Wednesday, June 24, 2015

Why I'm Staying In The Navy

It seems to be fashionable now to post articles on why junior officers are leaving the Navy.  Everything from family reasons to hating white males has become acceptable to place onto the blogosphere.  If you just believed everything on the internet, the Navy would seem like a terrible place to work.

Obviously everything a disgruntled JO on the internet says is true! I heard it on a blog!

Is it really though?  Just like I doubt the young man above is French (although Rachel Dolezal may disagree), I don't think we can just take a young, disgruntled JOs opinion about the Navy at face value.

If you look at it financially, the Navy isn't too bad.  I couldn't have paid for my degree without taking loans, but the Navy gladly picked up the bill.  I haven't paid state taxes ever.  I don't even have to pay for health care, which is good because I don't know how much an anthrax vaccine shot would cost, and I've had quite a few doses now.  Even in my early years as a JO, I made enough money to buy a townhouse and still save 7% a year for TSP...which is also a good deal. And 30 days of leave a year is better than the 2 week average you get in the outside world.

And let's not forget the uniform...
Service Dress Blue has "stud" written all over it.  That's good, because I suck at buying clothes and deciding what to wear in the morning.

Most importantly, can you work in a more important job field now?  The United States depends on the Navy to keep sea lanes safe.  Most Americans, up until now, really haven't noticed because we did such a good job.  The rise of China's Navy, the resurgence of piracy and the (attempted) resurrection of the Russian Navy is bringing the focus back to where it belongs, namely America's Navy.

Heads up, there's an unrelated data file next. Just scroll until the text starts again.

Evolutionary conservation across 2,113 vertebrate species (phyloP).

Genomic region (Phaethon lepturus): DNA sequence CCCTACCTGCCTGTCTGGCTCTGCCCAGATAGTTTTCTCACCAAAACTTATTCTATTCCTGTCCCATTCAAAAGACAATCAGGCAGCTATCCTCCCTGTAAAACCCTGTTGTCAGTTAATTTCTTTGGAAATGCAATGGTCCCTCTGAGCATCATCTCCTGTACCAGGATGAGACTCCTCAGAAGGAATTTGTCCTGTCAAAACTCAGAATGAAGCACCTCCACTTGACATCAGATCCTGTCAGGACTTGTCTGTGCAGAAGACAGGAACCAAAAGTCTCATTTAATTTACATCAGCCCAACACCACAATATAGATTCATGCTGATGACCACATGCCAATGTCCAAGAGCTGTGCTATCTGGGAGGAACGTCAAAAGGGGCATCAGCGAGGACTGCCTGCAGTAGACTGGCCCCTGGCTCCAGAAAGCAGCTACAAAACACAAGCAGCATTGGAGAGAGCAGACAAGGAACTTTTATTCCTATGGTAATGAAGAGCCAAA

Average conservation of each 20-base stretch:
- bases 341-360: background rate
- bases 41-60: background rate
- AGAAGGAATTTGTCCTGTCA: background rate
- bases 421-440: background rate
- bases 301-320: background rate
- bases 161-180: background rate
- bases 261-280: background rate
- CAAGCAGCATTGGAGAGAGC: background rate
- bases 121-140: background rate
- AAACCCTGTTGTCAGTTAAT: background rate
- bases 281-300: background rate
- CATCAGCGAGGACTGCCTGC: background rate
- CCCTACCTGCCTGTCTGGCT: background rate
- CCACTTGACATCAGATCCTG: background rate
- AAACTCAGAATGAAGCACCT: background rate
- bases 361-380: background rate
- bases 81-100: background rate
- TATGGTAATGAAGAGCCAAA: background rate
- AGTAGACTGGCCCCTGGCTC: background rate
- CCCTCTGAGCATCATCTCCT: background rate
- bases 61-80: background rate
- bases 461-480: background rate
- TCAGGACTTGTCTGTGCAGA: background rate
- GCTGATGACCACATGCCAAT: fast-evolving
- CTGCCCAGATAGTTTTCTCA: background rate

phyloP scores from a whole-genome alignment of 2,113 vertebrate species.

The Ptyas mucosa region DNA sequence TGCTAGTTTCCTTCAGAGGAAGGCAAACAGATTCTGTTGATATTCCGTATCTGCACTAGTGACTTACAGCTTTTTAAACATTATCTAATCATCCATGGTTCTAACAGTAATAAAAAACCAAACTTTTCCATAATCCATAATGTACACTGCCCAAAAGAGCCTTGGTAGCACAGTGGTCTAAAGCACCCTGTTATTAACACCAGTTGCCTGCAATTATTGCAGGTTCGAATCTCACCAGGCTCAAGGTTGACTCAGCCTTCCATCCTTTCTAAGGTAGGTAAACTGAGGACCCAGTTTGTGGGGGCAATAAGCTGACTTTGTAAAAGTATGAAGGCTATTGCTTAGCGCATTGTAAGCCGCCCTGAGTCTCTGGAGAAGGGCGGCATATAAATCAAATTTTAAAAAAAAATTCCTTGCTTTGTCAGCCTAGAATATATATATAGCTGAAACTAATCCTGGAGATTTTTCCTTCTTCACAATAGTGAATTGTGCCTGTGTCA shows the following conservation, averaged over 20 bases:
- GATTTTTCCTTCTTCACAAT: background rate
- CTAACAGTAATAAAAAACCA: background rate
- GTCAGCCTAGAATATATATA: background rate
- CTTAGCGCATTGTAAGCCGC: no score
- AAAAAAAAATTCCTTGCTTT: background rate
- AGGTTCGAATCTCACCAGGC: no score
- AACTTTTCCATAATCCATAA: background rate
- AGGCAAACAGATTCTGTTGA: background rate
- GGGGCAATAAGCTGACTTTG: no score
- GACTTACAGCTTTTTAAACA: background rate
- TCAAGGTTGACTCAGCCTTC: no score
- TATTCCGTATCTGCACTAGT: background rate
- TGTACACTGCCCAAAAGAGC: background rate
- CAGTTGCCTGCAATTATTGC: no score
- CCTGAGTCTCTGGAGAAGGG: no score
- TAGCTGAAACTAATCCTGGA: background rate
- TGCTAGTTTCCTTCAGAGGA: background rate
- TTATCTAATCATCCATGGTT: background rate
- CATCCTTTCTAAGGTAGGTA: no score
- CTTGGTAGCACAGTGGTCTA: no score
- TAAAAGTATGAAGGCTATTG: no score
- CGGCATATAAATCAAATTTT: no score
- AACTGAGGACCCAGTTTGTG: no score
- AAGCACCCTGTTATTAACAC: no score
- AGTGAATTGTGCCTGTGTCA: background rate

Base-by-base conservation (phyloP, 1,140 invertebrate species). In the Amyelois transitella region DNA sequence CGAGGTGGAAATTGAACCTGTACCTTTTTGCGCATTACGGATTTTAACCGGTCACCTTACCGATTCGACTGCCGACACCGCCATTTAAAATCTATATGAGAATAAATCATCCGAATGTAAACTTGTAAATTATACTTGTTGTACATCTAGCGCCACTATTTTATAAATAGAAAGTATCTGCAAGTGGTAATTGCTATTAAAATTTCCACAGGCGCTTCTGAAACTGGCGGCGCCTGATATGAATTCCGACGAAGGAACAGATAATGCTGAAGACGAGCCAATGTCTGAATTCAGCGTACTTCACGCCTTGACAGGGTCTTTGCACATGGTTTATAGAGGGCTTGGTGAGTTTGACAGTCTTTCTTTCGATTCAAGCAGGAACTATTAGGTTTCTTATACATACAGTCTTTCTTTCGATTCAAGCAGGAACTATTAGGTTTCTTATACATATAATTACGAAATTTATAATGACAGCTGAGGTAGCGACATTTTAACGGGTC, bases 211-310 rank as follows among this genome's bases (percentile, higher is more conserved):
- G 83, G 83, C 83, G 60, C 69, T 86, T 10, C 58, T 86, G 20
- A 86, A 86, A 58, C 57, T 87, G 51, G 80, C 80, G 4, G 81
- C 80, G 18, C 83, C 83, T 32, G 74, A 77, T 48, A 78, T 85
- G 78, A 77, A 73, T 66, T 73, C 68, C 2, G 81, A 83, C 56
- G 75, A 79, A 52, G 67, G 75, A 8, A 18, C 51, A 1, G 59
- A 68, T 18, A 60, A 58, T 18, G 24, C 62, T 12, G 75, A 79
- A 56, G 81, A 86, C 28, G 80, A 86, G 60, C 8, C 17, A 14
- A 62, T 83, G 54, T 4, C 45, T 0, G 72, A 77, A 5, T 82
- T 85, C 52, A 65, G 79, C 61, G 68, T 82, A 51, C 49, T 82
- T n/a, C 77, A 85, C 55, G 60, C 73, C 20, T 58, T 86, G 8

Start with China.  Who exactly is going to stop China from bullying its neighbors in the East and South China Seas, wiping out the Uighurs in the west and attempting to take Hawaii from the United States?  Most European navies can barely get underway, let alone challenge China.  If you care about international law and order, being a Naval Officer is the most meaningful thing you can do.  You'll certainly do more about International Relations than most people that majored in that field.

Steve McGarrett wouldn't give up Hawaii to the Chinese...and neither should you!
Even China cow-tows to pirates in Somalia though, to the tune of 4 million dollars.  Our response was to send out Naval warships and mop up pirates.  And when they take over an American ship, do we pay ransom?  Hell no!  We not only kill them with simultaneous gunfire from Navy destroyers, but we then make a hit movie about it.  What can be more American?

Shoot at the US Navy? Let me know how that works out for you...